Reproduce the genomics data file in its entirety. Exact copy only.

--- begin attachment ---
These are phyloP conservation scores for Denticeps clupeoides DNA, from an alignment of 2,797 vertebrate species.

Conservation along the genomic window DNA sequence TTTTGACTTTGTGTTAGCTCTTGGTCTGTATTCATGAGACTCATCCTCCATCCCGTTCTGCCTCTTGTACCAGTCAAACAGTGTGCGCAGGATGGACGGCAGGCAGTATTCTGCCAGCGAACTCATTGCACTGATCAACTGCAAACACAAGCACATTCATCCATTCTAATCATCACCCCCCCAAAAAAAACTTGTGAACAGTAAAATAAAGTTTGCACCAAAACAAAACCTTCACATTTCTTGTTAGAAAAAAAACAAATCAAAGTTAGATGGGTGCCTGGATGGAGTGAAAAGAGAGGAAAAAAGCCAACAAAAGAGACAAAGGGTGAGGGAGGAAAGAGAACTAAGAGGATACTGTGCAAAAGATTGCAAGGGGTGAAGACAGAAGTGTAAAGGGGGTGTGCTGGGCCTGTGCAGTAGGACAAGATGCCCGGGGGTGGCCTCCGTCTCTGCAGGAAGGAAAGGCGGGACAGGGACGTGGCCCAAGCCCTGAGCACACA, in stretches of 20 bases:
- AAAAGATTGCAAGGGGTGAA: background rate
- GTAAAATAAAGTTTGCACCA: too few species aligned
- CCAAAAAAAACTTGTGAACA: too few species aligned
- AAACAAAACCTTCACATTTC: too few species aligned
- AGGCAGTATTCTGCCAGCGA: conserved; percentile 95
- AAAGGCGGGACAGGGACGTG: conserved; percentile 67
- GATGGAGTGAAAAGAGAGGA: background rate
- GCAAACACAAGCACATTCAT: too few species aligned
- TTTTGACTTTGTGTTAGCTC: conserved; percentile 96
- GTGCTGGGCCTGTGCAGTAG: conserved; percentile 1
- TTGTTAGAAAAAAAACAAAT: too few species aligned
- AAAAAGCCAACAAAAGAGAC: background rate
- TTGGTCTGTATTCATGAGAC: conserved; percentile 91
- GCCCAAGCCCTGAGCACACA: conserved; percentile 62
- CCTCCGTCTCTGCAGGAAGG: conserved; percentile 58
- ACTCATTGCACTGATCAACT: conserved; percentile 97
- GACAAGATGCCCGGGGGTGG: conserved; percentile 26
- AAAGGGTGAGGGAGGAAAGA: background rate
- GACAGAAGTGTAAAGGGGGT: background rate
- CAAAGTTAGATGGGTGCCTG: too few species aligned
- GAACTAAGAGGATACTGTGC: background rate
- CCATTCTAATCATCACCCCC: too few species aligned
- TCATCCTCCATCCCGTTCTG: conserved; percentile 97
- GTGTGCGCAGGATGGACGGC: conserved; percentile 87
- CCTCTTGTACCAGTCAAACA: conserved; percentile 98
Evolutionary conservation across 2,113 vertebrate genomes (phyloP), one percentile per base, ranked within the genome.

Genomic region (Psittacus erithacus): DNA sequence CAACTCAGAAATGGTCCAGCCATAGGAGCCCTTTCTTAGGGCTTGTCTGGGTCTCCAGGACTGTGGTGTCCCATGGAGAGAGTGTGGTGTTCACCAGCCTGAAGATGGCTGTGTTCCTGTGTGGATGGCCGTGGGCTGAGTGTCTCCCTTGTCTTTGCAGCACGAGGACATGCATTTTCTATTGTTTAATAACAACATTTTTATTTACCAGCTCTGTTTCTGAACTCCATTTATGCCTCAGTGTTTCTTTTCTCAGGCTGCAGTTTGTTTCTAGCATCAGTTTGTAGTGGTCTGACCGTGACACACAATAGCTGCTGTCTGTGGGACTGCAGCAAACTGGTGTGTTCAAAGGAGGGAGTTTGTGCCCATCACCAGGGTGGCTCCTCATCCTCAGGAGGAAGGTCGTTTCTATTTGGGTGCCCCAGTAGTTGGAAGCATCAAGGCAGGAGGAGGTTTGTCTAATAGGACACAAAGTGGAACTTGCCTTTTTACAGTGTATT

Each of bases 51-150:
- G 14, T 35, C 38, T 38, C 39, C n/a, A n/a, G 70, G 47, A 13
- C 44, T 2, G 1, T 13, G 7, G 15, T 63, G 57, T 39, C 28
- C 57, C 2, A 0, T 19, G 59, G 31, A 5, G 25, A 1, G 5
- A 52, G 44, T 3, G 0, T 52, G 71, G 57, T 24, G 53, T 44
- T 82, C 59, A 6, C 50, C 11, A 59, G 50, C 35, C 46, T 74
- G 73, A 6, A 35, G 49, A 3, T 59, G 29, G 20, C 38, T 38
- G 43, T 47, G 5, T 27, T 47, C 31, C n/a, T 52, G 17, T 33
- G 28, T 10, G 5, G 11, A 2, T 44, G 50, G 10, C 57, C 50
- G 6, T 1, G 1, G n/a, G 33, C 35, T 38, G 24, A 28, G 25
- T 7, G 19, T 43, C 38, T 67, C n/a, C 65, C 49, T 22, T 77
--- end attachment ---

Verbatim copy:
These are phyloP conservation scores for Denticeps clupeoides DNA, from an alignment of 2,797 vertebrate species.

Conservation along the genomic window DNA sequence TTTTGACTTTGTGTTAGCTCTTGGTCTGTATTCATGAGACTCATCCTCCATCCCGTTCTGCCTCTTGTACCAGTCAAACAGTGTGCGCAGGATGGACGGCAGGCAGTATTCTGCCAGCGAACTCATTGCACTGATCAACTGCAAACACAAGCACATTCATCCATTCTAATCATCACCCCCCCAAAAAAAACTTGTGAACAGTAAAATAAAGTTTGCACCAAAACAAAACCTTCACATTTCTTGTTAGAAAAAAAACAAATCAAAGTTAGATGGGTGCCTGGATGGAGTGAAAAGAGAGGAAAAAAGCCAACAAAAGAGACAAAGGGTGAGGGAGGAAAGAGAACTAAGAGGATACTGTGCAAAAGATTGCAAGGGGTGAAGACAGAAGTGTAAAGGGGGTGTGCTGGGCCTGTGCAGTAGGACAAGATGCCCGGGGGTGGCCTCCGTCTCTGCAGGAAGGAAAGGCGGGACAGGGACGTGGCCCAAGCCCTGAGCACACA, in stretches of 20 bases:
- AAAAGATTGCAAGGGGTGAA: background rate
- GTAAAATAAAGTTTGCACCA: too few species aligned
- CCAAAAAAAACTTGTGAACA: too few species aligned
- AAACAAAACCTTCACATTTC: too few species aligned
- AGGCAGTATTCTGCCAGCGA: conserved; percentile 95
- AAAGGCGGGACAGGGACGTG: conserved; percentile 67
- GATGGAGTGAAAAGAGAGGA: background rate
- GCAAACACAAGCACATTCAT: too few species aligned
- TTTTGACTTTGTGTTAGCTC: conserved; percentile 96
- GTGCTGGGCCTGTGCAGTAG: conserved; percentile 1
- TTGTTAGAAAAAAAACAAAT: too few species aligned
- AAAAAGCCAACAAAAGAGAC: background rate
- TTGGTCTGTATTCATGAGAC: conserved; percentile 91
- GCCCAAGCCCTGAGCACACA: conserved; percentile 62
- CCTCCGTCTCTGCAGGAAGG: conserved; percentile 58
- ACTCATTGCACTGATCAACT: conserved; percentile 97
- GACAAGATGCCCGGGGGTGG: conserved; percentile 26
- AAAGGGTGAGGGAGGAAAGA: background rate
- GACAGAAGTGTAAAGGGGGT: background rate
- CAAAGTTAGATGGGTGCCTG: too few species aligned
- GAACTAAGAGGATACTGTGC: background rate
- CCATTCTAATCATCACCCCC: too few species aligned
- TCATCCTCCATCCCGTTCTG: conserved; percentile 97
- GTGTGCGCAGGATGGACGGC: conserved; percentile 87
- CCTCTTGTACCAGTCAAACA: conserved; percentile 98
Evolutionary conservation across 2,113 vertebrate genomes (phyloP), one percentile per base, ranked within the genome.

Genomic region (Psittacus erithacus): DNA sequence CAACTCAGAAATGGTCCAGCCATAGGAGCCCTTTCTTAGGGCTTGTCTGGGTCTCCAGGACTGTGGTGTCCCATGGAGAGAGTGTGGTGTTCACCAGCCTGAAGATGGCTGTGTTCCTGTGTGGATGGCCGTGGGCTGAGTGTCTCCCTTGTCTTTGCAGCACGAGGACATGCATTTTCTATTGTTTAATAACAACATTTTTATTTACCAGCTCTGTTTCTGAACTCCATTTATGCCTCAGTGTTTCTTTTCTCAGGCTGCAGTTTGTTTCTAGCATCAGTTTGTAGTGGTCTGACCGTGACACACAATAGCTGCTGTCTGTGGGACTGCAGCAAACTGGTGTGTTCAAAGGAGGGAGTTTGTGCCCATCACCAGGGTGGCTCCTCATCCTCAGGAGGAAGGTCGTTTCTATTTGGGTGCCCCAGTAGTTGGAAGCATCAAGGCAGGAGGAGGTTTGTCTAATAGGACACAAAGTGGAACTTGCCTTTTTACAGTGTATT

Each of bases 51-150:
- G 14, T 35, C 38, T 38, C 39, C n/a, A n/a, G 70, G 47, A 13
- C 44, T 2, G 1, T 13, G 7, G 15, T 63, G 57, T 39, C 28
- C 57, C 2, A 0, T 19, G 59, G 31, A 5, G 25, A 1, G 5
- A 52, G 44, T 3, G 0, T 52, G 71, G 57, T 24, G 53, T 44
- T 82, C 59, A 6, C 50, C 11, A 59, G 50, C 35, C 46, T 74
- G 73, A 6, A 35, G 49, A 3, T 59, G 29, G 20, C 38, T 38
- G 43, T 47, G 5, T 27, T 47, C 31, C n/a, T 52, G 17, T 33
- G 28, T 10, G 5, G 11, A 2, T 44, G 50, G 10, C 57, C 50
- G 6, T 1, G 1, G n/a, G 33, C 35, T 38, G 24, A 28, G 25
- T 7, G 19, T 43, C 38, T 67, C n/a, C 65, C 49, T 22, T 77